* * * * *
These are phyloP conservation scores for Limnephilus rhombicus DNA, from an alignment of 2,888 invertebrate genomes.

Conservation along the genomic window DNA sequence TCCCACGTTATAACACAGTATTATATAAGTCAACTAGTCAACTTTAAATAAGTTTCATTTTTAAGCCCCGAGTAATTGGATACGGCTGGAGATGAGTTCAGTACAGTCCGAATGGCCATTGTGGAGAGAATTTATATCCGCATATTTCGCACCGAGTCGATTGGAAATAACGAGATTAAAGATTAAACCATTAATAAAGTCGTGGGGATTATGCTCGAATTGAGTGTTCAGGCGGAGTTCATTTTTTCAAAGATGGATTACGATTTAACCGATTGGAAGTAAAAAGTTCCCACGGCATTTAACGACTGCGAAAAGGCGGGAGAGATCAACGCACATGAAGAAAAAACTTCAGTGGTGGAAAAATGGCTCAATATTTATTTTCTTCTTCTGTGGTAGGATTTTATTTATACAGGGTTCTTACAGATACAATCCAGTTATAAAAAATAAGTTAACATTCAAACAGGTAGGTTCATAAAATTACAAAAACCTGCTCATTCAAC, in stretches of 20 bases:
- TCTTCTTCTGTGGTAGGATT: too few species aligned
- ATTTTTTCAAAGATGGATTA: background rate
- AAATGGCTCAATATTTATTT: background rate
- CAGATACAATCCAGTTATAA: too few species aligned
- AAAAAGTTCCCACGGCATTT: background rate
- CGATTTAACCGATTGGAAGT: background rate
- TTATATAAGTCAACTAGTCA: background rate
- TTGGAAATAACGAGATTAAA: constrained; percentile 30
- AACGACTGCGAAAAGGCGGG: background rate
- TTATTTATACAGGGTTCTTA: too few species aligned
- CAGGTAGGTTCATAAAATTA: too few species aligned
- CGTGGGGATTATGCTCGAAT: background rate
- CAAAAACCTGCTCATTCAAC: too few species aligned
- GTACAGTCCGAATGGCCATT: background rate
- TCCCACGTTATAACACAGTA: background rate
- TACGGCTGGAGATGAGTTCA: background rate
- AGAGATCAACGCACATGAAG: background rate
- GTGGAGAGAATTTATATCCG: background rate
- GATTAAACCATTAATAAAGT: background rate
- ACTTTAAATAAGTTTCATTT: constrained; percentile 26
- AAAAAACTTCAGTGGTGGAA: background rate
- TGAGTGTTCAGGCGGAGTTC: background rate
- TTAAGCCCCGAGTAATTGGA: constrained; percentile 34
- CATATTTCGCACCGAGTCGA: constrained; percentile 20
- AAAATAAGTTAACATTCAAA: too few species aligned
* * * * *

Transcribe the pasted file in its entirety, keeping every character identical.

These are phyloP conservation scores for Limnephilus rhombicus DNA, from an alignment of 2,888 invertebrate genomes.

Conservation along the genomic window DNA sequence TCCCACGTTATAACACAGTATTATATAAGTCAACTAGTCAACTTTAAATAAGTTTCATTTTTAAGCCCCGAGTAATTGGATACGGCTGGAGATGAGTTCAGTACAGTCCGAATGGCCATTGTGGAGAGAATTTATATCCGCATATTTCGCACCGAGTCGATTGGAAATAACGAGATTAAAGATTAAACCATTAATAAAGTCGTGGGGATTATGCTCGAATTGAGTGTTCAGGCGGAGTTCATTTTTTCAAAGATGGATTACGATTTAACCGATTGGAAGTAAAAAGTTCCCACGGCATTTAACGACTGCGAAAAGGCGGGAGAGATCAACGCACATGAAGAAAAAACTTCAGTGGTGGAAAAATGGCTCAATATTTATTTTCTTCTTCTGTGGTAGGATTTTATTTATACAGGGTTCTTACAGATACAATCCAGTTATAAAAAATAAGTTAACATTCAAACAGGTAGGTTCATAAAATTACAAAAACCTGCTCATTCAAC, in stretches of 20 bases:
- TCTTCTTCTGTGGTAGGATT: too few species aligned
- ATTTTTTCAAAGATGGATTA: background rate
- AAATGGCTCAATATTTATTT: background rate
- CAGATACAATCCAGTTATAA: too few species aligned
- AAAAAGTTCCCACGGCATTT: background rate
- CGATTTAACCGATTGGAAGT: background rate
- TTATATAAGTCAACTAGTCA: background rate
- TTGGAAATAACGAGATTAAA: constrained; percentile 30
- AACGACTGCGAAAAGGCGGG: background rate
- TTATTTATACAGGGTTCTTA: too few species aligned
- CAGGTAGGTTCATAAAATTA: too few species aligned
- CGTGGGGATTATGCTCGAAT: background rate
- CAAAAACCTGCTCATTCAAC: too few species aligned
- GTACAGTCCGAATGGCCATT: background rate
- TCCCACGTTATAACACAGTA: background rate
- TACGGCTGGAGATGAGTTCA: background rate
- AGAGATCAACGCACATGAAG: background rate
- GTGGAGAGAATTTATATCCG: background rate
- GATTAAACCATTAATAAAGT: background rate
- ACTTTAAATAAGTTTCATTT: constrained; percentile 26
- AAAAAACTTCAGTGGTGGAA: background rate
- TGAGTGTTCAGGCGGAGTTC: background rate
- TTAAGCCCCGAGTAATTGGA: constrained; percentile 34
- CATATTTCGCACCGAGTCGA: constrained; percentile 20
- AAAATAAGTTAACATTCAAA: too few species aligned